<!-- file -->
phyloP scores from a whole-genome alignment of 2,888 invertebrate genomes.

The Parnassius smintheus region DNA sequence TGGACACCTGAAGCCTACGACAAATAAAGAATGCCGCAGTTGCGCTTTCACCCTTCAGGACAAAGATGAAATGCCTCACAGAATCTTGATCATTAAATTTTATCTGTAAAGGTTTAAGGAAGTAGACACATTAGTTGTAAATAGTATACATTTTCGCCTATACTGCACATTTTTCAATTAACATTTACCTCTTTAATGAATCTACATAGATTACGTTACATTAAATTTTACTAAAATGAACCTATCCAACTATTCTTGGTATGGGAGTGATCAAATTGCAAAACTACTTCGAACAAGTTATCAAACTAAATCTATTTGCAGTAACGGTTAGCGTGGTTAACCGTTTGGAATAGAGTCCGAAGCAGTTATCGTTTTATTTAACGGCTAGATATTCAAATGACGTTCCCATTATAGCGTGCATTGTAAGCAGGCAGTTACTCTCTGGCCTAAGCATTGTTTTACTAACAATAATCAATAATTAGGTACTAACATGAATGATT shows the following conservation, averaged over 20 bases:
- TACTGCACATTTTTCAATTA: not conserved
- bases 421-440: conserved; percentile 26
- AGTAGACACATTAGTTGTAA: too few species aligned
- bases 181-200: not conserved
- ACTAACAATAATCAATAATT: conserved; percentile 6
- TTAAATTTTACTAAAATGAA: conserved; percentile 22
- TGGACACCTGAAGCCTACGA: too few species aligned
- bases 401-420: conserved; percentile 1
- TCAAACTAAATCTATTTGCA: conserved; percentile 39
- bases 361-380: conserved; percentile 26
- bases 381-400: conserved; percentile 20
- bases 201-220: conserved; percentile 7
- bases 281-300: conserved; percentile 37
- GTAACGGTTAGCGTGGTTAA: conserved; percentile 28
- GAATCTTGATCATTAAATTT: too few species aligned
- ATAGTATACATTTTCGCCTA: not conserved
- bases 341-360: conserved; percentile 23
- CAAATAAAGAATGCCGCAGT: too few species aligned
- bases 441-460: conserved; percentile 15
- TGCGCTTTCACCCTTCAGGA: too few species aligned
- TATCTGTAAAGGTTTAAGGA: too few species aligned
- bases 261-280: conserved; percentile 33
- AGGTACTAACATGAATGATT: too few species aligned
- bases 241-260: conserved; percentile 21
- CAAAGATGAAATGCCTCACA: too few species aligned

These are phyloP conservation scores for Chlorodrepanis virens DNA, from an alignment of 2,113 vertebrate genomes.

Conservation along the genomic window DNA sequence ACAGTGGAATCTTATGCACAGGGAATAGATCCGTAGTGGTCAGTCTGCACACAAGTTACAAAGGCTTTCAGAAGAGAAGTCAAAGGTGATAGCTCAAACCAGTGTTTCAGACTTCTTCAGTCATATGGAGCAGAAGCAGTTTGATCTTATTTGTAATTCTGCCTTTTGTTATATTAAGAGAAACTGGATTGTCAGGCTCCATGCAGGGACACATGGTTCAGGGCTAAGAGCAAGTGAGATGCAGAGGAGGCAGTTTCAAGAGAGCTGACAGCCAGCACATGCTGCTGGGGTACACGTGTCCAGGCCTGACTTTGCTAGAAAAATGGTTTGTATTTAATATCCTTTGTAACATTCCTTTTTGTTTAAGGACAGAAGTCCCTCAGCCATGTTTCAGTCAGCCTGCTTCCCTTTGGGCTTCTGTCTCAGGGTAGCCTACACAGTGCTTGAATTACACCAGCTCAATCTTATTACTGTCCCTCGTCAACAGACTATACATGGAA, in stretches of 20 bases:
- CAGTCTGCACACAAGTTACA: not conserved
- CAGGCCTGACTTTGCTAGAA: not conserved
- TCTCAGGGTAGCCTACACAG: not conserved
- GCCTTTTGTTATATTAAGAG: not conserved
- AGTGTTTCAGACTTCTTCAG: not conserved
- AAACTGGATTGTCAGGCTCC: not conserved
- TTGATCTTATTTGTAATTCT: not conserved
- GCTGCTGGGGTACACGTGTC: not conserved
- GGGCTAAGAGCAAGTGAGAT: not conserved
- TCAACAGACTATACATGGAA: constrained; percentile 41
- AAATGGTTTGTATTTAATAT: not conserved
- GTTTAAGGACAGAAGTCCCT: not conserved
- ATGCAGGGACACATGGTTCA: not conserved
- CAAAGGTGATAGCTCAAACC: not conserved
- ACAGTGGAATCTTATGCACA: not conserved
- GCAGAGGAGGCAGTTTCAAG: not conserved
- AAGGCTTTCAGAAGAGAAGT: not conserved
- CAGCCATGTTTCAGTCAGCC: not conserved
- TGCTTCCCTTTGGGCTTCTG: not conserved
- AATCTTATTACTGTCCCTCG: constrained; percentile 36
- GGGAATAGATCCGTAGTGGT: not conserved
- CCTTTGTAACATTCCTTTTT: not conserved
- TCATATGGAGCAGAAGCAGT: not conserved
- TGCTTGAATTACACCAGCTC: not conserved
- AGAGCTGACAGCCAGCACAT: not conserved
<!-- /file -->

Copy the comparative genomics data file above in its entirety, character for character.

phyloP scores from a whole-genome alignment of 2,888 invertebrate genomes.

The Parnassius smintheus region DNA sequence TGGACACCTGAAGCCTACGACAAATAAAGAATGCCGCAGTTGCGCTTTCACCCTTCAGGACAAAGATGAAATGCCTCACAGAATCTTGATCATTAAATTTTATCTGTAAAGGTTTAAGGAAGTAGACACATTAGTTGTAAATAGTATACATTTTCGCCTATACTGCACATTTTTCAATTAACATTTACCTCTTTAATGAATCTACATAGATTACGTTACATTAAATTTTACTAAAATGAACCTATCCAACTATTCTTGGTATGGGAGTGATCAAATTGCAAAACTACTTCGAACAAGTTATCAAACTAAATCTATTTGCAGTAACGGTTAGCGTGGTTAACCGTTTGGAATAGAGTCCGAAGCAGTTATCGTTTTATTTAACGGCTAGATATTCAAATGACGTTCCCATTATAGCGTGCATTGTAAGCAGGCAGTTACTCTCTGGCCTAAGCATTGTTTTACTAACAATAATCAATAATTAGGTACTAACATGAATGATT shows the following conservation, averaged over 20 bases:
- TACTGCACATTTTTCAATTA: not conserved
- bases 421-440: conserved; percentile 26
- AGTAGACACATTAGTTGTAA: too few species aligned
- bases 181-200: not conserved
- ACTAACAATAATCAATAATT: conserved; percentile 6
- TTAAATTTTACTAAAATGAA: conserved; percentile 22
- TGGACACCTGAAGCCTACGA: too few species aligned
- bases 401-420: conserved; percentile 1
- TCAAACTAAATCTATTTGCA: conserved; percentile 39
- bases 361-380: conserved; percentile 26
- bases 381-400: conserved; percentile 20
- bases 201-220: conserved; percentile 7
- bases 281-300: conserved; percentile 37
- GTAACGGTTAGCGTGGTTAA: conserved; percentile 28
- GAATCTTGATCATTAAATTT: too few species aligned
- ATAGTATACATTTTCGCCTA: not conserved
- bases 341-360: conserved; percentile 23
- CAAATAAAGAATGCCGCAGT: too few species aligned
- bases 441-460: conserved; percentile 15
- TGCGCTTTCACCCTTCAGGA: too few species aligned
- TATCTGTAAAGGTTTAAGGA: too few species aligned
- bases 261-280: conserved; percentile 33
- AGGTACTAACATGAATGATT: too few species aligned
- bases 241-260: conserved; percentile 21
- CAAAGATGAAATGCCTCACA: too few species aligned

These are phyloP conservation scores for Chlorodrepanis virens DNA, from an alignment of 2,113 vertebrate genomes.

Conservation along the genomic window DNA sequence ACAGTGGAATCTTATGCACAGGGAATAGATCCGTAGTGGTCAGTCTGCACACAAGTTACAAAGGCTTTCAGAAGAGAAGTCAAAGGTGATAGCTCAAACCAGTGTTTCAGACTTCTTCAGTCATATGGAGCAGAAGCAGTTTGATCTTATTTGTAATTCTGCCTTTTGTTATATTAAGAGAAACTGGATTGTCAGGCTCCATGCAGGGACACATGGTTCAGGGCTAAGAGCAAGTGAGATGCAGAGGAGGCAGTTTCAAGAGAGCTGACAGCCAGCACATGCTGCTGGGGTACACGTGTCCAGGCCTGACTTTGCTAGAAAAATGGTTTGTATTTAATATCCTTTGTAACATTCCTTTTTGTTTAAGGACAGAAGTCCCTCAGCCATGTTTCAGTCAGCCTGCTTCCCTTTGGGCTTCTGTCTCAGGGTAGCCTACACAGTGCTTGAATTACACCAGCTCAATCTTATTACTGTCCCTCGTCAACAGACTATACATGGAA, in stretches of 20 bases:
- CAGTCTGCACACAAGTTACA: not conserved
- CAGGCCTGACTTTGCTAGAA: not conserved
- TCTCAGGGTAGCCTACACAG: not conserved
- GCCTTTTGTTATATTAAGAG: not conserved
- AGTGTTTCAGACTTCTTCAG: not conserved
- AAACTGGATTGTCAGGCTCC: not conserved
- TTGATCTTATTTGTAATTCT: not conserved
- GCTGCTGGGGTACACGTGTC: not conserved
- GGGCTAAGAGCAAGTGAGAT: not conserved
- TCAACAGACTATACATGGAA: constrained; percentile 41
- AAATGGTTTGTATTTAATAT: not conserved
- GTTTAAGGACAGAAGTCCCT: not conserved
- ATGCAGGGACACATGGTTCA: not conserved
- CAAAGGTGATAGCTCAAACC: not conserved
- ACAGTGGAATCTTATGCACA: not conserved
- GCAGAGGAGGCAGTTTCAAG: not conserved
- AAGGCTTTCAGAAGAGAAGT: not conserved
- CAGCCATGTTTCAGTCAGCC: not conserved
- TGCTTCCCTTTGGGCTTCTG: not conserved
- AATCTTATTACTGTCCCTCG: constrained; percentile 36
- GGGAATAGATCCGTAGTGGT: not conserved
- CCTTTGTAACATTCCTTTTT: not conserved
- TCATATGGAGCAGAAGCAGT: not conserved
- TGCTTGAATTACACCAGCTC: not conserved
- AGAGCTGACAGCCAGCACAT: not conserved